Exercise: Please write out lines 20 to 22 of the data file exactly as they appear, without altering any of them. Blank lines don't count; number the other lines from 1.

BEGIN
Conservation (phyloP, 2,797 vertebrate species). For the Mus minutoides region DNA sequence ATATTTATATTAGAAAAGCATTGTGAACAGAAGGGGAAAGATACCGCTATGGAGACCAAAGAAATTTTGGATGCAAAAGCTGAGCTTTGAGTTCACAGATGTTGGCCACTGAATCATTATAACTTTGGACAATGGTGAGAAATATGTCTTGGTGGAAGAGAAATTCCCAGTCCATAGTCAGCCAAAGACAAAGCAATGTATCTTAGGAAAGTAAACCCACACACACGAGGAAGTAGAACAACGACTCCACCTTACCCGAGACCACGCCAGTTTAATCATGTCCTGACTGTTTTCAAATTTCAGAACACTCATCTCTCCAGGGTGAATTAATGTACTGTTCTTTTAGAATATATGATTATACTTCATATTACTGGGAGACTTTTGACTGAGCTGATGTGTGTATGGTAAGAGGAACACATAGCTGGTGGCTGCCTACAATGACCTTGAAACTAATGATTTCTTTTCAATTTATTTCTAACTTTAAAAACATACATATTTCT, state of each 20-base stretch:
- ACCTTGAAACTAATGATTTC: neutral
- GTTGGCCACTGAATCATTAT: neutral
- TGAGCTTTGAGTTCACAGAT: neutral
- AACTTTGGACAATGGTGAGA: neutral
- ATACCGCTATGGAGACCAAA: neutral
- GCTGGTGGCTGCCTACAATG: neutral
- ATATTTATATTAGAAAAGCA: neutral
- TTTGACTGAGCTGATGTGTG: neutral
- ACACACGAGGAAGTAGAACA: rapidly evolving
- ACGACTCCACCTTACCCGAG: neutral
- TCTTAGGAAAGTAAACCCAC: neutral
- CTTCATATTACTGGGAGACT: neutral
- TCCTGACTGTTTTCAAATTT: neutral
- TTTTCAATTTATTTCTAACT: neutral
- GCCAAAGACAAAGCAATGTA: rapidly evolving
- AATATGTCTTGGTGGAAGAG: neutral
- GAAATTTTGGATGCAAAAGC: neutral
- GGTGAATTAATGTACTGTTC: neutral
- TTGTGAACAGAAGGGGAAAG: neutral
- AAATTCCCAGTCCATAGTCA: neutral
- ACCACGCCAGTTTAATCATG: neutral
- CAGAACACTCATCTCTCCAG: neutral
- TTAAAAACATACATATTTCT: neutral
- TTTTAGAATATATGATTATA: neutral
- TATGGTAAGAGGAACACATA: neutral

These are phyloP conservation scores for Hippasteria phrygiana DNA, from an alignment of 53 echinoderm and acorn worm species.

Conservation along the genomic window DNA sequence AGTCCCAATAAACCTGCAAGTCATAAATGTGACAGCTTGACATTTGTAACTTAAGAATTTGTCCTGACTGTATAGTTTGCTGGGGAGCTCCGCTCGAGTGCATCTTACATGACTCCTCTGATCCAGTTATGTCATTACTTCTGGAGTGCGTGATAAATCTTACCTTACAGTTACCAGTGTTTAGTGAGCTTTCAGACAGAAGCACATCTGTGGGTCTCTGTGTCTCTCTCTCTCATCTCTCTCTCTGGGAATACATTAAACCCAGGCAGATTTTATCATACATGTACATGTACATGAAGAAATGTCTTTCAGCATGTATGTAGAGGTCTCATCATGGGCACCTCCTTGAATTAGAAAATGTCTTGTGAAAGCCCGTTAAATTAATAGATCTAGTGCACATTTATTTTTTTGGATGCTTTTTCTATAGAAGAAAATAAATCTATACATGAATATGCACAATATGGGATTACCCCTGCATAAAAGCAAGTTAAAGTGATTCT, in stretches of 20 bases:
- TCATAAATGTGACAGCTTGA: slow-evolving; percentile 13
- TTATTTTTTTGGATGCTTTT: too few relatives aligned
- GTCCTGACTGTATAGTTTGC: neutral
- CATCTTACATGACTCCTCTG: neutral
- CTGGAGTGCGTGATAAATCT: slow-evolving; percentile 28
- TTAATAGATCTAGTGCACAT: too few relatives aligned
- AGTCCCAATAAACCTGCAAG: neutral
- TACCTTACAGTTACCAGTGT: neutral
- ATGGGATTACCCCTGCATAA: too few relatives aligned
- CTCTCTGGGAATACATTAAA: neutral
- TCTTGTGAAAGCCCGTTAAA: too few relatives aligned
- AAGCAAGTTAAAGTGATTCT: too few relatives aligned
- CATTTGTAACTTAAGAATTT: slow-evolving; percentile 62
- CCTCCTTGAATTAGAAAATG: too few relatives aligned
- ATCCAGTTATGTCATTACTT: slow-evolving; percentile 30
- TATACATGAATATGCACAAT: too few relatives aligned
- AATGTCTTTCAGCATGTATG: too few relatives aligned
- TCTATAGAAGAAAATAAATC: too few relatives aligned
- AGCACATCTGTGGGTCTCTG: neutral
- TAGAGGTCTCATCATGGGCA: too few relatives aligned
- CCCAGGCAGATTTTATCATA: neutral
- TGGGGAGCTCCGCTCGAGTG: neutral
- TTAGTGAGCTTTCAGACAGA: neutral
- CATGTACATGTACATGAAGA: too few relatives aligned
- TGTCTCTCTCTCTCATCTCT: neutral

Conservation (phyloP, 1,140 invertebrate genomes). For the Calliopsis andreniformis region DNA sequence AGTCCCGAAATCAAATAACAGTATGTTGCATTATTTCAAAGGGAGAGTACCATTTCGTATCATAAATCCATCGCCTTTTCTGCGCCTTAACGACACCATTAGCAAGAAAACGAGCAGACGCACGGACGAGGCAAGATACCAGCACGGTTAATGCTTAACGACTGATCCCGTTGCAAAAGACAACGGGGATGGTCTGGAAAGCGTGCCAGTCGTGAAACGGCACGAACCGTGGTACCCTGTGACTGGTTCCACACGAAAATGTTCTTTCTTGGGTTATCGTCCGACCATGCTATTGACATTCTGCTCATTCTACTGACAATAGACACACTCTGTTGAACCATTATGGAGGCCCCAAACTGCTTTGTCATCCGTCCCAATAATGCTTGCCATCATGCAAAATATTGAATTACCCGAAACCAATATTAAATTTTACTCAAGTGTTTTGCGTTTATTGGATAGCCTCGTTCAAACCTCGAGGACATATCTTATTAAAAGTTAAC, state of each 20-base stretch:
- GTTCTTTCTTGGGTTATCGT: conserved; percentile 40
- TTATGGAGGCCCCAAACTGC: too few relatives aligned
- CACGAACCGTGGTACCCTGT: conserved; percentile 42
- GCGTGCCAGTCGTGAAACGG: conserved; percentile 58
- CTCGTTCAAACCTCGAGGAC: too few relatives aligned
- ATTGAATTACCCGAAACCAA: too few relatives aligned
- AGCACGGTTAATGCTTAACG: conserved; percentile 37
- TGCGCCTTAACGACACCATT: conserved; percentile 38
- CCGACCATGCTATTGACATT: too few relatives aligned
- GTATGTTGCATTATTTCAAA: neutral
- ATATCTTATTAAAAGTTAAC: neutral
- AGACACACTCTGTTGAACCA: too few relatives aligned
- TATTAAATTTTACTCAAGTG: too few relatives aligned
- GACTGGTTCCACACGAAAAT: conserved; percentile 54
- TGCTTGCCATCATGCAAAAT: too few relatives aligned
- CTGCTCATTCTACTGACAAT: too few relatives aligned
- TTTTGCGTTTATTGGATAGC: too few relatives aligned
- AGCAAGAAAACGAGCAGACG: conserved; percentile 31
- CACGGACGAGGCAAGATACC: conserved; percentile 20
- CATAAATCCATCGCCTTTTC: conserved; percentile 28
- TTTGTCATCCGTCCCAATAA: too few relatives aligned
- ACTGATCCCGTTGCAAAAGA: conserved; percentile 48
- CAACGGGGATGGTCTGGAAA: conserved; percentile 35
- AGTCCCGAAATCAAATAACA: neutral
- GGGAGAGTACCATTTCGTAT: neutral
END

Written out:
- TTGTGAACAGAAGGGGAAAG: neutral
- AAATTCCCAGTCCATAGTCA: neutral
- ACCACGCCAGTTTAATCATG: neutral